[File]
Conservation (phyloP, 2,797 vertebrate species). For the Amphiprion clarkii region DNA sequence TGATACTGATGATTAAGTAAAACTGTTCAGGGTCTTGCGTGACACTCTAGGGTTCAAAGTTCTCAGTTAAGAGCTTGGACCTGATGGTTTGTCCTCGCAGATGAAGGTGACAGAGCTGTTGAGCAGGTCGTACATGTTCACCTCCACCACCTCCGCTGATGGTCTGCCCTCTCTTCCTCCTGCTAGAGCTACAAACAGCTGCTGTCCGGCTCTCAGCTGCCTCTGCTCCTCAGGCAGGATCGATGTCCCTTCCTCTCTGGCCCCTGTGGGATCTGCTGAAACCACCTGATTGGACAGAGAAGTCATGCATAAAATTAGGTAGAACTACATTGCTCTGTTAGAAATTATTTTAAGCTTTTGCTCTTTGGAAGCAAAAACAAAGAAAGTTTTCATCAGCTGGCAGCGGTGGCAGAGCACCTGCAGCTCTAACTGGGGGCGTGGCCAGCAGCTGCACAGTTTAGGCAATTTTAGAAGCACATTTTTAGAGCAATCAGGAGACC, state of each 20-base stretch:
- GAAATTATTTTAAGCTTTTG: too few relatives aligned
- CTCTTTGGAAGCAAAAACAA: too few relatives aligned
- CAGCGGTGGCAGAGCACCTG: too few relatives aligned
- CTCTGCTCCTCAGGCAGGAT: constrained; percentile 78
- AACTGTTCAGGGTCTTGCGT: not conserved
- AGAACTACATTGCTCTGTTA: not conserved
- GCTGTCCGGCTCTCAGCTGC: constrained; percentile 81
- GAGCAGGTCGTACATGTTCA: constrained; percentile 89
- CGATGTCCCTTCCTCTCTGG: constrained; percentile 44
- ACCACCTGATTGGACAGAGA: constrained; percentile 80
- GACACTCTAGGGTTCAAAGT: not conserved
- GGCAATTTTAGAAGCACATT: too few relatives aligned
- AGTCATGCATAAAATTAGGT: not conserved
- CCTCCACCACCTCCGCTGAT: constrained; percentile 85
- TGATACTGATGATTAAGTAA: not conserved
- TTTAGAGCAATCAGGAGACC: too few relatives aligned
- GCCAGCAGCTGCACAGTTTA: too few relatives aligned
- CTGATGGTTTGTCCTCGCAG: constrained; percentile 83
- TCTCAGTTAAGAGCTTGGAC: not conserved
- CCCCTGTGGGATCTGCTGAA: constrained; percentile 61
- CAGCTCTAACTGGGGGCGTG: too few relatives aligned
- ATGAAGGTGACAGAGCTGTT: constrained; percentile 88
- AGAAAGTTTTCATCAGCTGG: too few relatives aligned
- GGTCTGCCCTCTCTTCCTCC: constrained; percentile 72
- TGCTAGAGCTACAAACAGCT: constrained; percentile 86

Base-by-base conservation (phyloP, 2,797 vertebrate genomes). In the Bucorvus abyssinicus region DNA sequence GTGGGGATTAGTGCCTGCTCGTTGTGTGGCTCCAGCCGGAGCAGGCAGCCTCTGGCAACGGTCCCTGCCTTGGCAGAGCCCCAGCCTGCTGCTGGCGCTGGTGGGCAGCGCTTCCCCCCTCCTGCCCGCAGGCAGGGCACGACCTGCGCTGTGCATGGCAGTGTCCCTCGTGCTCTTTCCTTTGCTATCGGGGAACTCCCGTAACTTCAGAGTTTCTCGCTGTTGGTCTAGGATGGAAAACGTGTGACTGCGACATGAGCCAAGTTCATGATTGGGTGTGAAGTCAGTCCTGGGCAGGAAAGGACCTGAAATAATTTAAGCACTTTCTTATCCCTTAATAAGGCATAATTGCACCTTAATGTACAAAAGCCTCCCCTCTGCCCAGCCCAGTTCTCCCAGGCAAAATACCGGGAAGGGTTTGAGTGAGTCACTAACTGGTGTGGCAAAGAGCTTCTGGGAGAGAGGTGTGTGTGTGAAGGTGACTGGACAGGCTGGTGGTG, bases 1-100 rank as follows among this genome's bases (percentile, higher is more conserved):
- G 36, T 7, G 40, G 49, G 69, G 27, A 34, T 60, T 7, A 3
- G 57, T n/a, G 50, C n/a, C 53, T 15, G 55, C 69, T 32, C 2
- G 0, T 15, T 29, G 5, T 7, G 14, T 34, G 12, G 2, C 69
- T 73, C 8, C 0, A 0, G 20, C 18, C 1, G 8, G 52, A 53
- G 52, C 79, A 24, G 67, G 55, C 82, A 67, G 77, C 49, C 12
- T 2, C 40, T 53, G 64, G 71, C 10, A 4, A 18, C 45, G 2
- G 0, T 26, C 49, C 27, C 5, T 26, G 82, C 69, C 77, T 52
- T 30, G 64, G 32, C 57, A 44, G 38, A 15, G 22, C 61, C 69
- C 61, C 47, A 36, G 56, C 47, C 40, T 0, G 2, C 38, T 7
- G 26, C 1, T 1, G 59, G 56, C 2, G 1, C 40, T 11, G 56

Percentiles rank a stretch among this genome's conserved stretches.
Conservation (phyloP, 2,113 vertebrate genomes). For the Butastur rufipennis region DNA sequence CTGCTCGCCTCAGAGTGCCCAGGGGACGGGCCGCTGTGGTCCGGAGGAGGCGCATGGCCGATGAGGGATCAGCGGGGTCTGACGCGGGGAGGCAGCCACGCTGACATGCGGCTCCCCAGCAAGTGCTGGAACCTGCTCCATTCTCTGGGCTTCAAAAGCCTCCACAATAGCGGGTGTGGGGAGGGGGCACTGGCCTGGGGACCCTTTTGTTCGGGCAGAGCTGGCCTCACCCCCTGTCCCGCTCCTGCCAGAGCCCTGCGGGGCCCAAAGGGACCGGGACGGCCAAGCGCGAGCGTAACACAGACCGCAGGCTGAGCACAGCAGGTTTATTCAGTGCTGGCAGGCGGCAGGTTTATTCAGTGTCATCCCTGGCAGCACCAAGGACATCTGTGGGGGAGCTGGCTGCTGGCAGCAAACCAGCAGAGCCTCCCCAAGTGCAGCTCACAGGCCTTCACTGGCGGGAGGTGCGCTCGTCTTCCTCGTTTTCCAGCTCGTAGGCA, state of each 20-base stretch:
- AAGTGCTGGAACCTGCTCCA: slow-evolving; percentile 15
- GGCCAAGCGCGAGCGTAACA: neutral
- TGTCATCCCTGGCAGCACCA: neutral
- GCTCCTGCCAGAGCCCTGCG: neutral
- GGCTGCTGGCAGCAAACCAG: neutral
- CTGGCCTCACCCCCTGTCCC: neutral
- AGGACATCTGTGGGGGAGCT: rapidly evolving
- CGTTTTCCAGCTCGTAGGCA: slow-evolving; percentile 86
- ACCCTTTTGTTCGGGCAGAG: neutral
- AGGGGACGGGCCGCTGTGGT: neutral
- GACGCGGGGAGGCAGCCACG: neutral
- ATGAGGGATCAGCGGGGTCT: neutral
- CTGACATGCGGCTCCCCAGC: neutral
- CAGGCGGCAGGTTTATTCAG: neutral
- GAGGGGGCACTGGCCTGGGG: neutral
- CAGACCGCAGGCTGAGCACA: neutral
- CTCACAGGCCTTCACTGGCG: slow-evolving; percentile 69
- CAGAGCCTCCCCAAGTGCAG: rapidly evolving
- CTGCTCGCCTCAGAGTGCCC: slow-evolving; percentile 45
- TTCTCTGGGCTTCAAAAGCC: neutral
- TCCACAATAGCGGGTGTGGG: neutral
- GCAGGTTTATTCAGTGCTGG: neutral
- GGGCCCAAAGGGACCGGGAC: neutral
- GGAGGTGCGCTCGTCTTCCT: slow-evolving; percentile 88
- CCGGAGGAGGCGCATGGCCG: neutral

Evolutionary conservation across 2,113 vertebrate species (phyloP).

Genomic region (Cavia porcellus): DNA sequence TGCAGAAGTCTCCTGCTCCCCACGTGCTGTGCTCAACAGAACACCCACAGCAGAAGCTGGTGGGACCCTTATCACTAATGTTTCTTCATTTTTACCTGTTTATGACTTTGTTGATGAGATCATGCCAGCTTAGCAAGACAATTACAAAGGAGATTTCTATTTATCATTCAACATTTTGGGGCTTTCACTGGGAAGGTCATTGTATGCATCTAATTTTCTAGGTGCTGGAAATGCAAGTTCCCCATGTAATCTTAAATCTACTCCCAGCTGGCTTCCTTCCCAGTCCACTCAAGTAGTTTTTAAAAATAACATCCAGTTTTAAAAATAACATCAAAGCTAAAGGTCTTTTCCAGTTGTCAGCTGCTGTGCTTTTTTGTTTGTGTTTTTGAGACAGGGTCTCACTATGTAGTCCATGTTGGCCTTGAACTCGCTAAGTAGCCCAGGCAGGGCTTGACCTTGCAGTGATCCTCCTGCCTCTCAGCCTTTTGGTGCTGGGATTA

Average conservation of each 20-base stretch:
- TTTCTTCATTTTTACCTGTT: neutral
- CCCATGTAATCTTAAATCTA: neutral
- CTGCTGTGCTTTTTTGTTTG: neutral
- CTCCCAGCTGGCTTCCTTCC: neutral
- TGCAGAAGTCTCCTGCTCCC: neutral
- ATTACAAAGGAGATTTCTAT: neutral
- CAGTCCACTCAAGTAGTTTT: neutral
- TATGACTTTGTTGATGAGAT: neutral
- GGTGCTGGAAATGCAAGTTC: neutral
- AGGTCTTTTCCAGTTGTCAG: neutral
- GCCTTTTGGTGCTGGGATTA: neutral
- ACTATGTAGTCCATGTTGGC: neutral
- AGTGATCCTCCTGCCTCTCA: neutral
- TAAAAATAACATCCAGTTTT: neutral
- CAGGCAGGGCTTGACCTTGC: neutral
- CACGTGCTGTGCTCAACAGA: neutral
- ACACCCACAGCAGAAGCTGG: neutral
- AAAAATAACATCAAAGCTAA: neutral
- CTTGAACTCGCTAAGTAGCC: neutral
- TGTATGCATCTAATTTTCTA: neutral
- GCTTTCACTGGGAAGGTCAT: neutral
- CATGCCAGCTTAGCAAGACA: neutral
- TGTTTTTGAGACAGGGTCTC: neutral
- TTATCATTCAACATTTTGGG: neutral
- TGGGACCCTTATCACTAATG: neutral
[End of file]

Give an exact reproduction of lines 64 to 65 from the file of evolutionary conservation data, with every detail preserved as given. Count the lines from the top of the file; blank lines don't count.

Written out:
- CCGGAGGAGGCGCATGGCCG: neutral

Evolutionary conservation across 2,113 vertebrate species (phyloP).